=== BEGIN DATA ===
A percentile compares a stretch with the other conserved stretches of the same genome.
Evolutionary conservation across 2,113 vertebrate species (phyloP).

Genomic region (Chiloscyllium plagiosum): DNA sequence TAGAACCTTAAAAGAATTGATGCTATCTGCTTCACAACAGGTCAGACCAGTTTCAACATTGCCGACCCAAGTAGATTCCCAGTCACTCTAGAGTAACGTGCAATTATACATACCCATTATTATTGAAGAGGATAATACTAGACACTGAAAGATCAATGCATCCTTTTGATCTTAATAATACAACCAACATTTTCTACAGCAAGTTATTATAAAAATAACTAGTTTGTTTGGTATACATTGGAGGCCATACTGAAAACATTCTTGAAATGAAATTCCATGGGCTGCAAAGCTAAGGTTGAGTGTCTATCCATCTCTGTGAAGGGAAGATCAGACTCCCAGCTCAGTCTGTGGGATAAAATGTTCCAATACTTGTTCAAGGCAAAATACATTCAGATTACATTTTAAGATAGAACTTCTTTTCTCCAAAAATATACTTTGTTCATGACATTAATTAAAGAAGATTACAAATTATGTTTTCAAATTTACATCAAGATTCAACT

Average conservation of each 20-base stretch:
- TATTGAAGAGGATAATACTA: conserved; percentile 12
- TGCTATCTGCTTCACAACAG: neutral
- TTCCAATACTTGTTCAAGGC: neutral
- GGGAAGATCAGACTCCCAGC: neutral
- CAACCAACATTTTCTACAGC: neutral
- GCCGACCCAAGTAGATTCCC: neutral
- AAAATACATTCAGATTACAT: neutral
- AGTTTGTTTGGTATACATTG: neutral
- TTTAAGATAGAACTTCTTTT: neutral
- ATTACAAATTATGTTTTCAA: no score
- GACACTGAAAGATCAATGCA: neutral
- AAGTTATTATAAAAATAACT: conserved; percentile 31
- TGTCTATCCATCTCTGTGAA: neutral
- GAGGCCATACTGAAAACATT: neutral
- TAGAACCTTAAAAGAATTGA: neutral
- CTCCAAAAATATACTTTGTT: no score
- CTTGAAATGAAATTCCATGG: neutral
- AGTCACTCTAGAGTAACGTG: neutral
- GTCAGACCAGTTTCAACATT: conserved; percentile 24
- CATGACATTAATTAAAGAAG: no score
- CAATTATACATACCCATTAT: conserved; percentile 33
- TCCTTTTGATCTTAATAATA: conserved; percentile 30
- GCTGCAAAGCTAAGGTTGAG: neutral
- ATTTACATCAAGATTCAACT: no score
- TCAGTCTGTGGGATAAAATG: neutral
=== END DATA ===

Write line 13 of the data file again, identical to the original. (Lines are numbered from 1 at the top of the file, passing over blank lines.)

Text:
- TTTAAGATAGAACTTCTTTT: neutral